» Full Dark, No Stars - Stephen King's new novella questions mankind's ability to trust others.
[02.21.2011 by Bridget Doyle]


 » The Top 30 Albums of 2010 - Fashionably, fabulously late, our favorite music (and believe me, there was a LOT) of 2010, the year that some have called the best year for music ever. And only some of those fools work here. Plenty of usual suspects, lots of ties and a few surprises that I won't spoil, including our unexpected #1.
[12.24.2010 by The LAS Staff]


 » Live: Surfer Blood/The Drums at Lincoln Hall, Chicago, IL - Remember when Weezer used to put together records that you could sing along to and rock out to? That's what Surfer Blood's show was like!
[11.04.2010 by Cory Tendering]

Music Reviews

Screaming Females - Castle Talk
»Screaming Females
Castle Talk
Don Giovanni
Trent Reznor & Atticus Ross - The Social Network [Original Soundtrack]
»Trent Reznor & Atticus Ross
The Social Network [Original Soundtrack]
The Null Corporation
Deerhunter - Halcyon Digest
Halcyon Digest
No Age - Everything in Between
»No Age
Everything in Between
Sub Pop
Robyn - Body Talk Pt. 1/ Body Talk Pt. 2
Body Talk Pt. 1/ Body Talk Pt. 2
The Walkmen - Lisbon
»The Walkmen
Fat Possum

February 1, 2005
What has truly made Dälek so impressive over the seven plus years of their existence is their continued growth and maturity, which has come alongside the constant concentration of their sound. Since showing immense amounts of talent on their Gern Blandsten debut EP, Negro Necro Nekros, Dälek have been honing their talents and sharpening their skills ever since. Dälek's impressive, wall of sound hip-hop style has confounded many a listener and found the band's hip-hop sound prefixed with labels such as "experimental" and "industrial." Contributing to the pigeonholing confusion, Dälek have shared the stage with the likes of up and coming metal acts such as Isis, the Dillinger Escape Plan, and stalwarts the Melvins. While such a bill would be a mismatch for most urban musicians, Dälek's intense sound is right at home amongst these purveyors of metalcore. From the start, lyricist dälek (lower-case d) has transcended the traditional game of the MC with rhymes that are more poetical than the norm.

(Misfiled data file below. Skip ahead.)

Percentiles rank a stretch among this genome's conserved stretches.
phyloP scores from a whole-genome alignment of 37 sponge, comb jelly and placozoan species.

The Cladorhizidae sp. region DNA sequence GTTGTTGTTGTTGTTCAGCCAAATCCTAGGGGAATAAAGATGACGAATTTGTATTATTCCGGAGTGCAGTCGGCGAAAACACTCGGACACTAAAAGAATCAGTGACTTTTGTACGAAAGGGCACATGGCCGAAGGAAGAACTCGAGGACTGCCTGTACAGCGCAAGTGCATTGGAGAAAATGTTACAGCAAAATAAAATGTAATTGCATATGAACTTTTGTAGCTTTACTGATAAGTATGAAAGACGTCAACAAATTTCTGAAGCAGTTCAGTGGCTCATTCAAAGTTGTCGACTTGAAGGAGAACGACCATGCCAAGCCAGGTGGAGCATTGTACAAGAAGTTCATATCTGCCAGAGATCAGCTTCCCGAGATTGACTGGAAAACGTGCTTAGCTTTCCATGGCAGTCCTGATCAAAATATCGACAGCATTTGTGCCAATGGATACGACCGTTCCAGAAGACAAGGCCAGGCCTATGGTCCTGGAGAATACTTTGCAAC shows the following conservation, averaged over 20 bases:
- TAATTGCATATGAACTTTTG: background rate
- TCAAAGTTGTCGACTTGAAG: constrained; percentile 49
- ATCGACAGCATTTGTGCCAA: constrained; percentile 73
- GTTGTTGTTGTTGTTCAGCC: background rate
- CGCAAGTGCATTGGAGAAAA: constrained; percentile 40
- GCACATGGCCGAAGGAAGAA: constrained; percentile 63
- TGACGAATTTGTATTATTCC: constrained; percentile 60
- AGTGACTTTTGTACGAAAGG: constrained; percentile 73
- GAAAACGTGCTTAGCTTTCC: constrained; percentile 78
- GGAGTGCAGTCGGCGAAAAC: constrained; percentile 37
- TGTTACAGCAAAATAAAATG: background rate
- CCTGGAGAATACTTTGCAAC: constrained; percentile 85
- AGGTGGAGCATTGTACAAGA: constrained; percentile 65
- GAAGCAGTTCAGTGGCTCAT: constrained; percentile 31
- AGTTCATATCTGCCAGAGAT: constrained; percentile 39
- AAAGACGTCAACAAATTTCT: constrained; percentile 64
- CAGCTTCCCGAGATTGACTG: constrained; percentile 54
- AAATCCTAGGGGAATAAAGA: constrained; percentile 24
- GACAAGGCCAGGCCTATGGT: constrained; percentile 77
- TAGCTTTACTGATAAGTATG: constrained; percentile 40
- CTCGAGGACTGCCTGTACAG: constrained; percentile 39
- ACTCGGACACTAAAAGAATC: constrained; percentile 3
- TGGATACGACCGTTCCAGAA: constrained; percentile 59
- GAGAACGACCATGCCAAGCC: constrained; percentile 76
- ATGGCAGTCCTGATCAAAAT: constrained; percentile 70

On their debut for Mike Patton's Ipecac Records, From the Filthy Tongues of Gods and Griots, the onetime duo of dälek (Will Brooks) and producer Oktopus (Alap Momin) solidified their line-up with the addition of DJ Still (His-Ching Lin), a turntable mastermind who sees eye to eye with the rest of the band and is just as likely to spend as much time scratching as he is screaming into his needles. The release of Filthy Tongues continued Dälek's maturation, their samples and production becoming heavier and sharper. Brooks spits scathing abstract rhymes blasting organized religion, love and the state of hip-hop. On Filthy Tongues opener "Spiritual Healing" showcases Brooks' fury and distain for organized religion: "Who do you pray to, my god the black god?/ Who do you pray to, my god the brown god?/ Who do you pray to, my god the white god?/ Your reaction's kind of odd for a kid who loves to nod," quickly following with "I wear skin like Jesus/ Sick of bullshit preachers/ Concerned with aborted fetus /But don't give a fuck who feeds us."

The beauty of Dälek is that it is very easy to overlook the lyrics, as they are mixed deep into the instrumental tracks, beats and general chaos that populate an album; however for those that go looking, finding the poetic gold that Brooks creates on each of his tracks is like unearthing a literary treasure. The bravado that has become commonplace in so much of today's hip-hop is completely absent in Brooks' insightful lyrics; his thought-provoking and often dangerous verses may offend the thin skinned, but speak to the conscience and anger felt by the MC.

While touring Europe, German rock legend Faust contacted and met up with Dälek after Hans Joachim Irmler heard Brooks name check them on Filthy Tongues. A fantastic collaboration, Derbe Respect, Alder, which is as haunting as it is powerful, followed that meeting. Tracks created between the two bands could easily become the soundtrack for a gritty remake of the classic Kubric film 2001: A Space Odyssey. Erie guitars and spacey synths populate the album amongst the swirling noise created by the collaborators. More than any other album Dälek has released, the vocals are virtually overrun by the instrumentals on Alder.

With Dälek's latest release, Absence, the New Jersey trio took to the road in continuation of their traditional marathon tour; this circuit will take them to Japan and Europe, including two countries the vast majority of American bands do not tour, Russia and Turkey. As an LAS staffer I got a chance to catch up with Dälek MC Will Brooks before a show at the Orpheum in Ybor, just outside of Tampa, to talk about his lyrics, religion, touring, and his project's unlikely home on Ipecac records.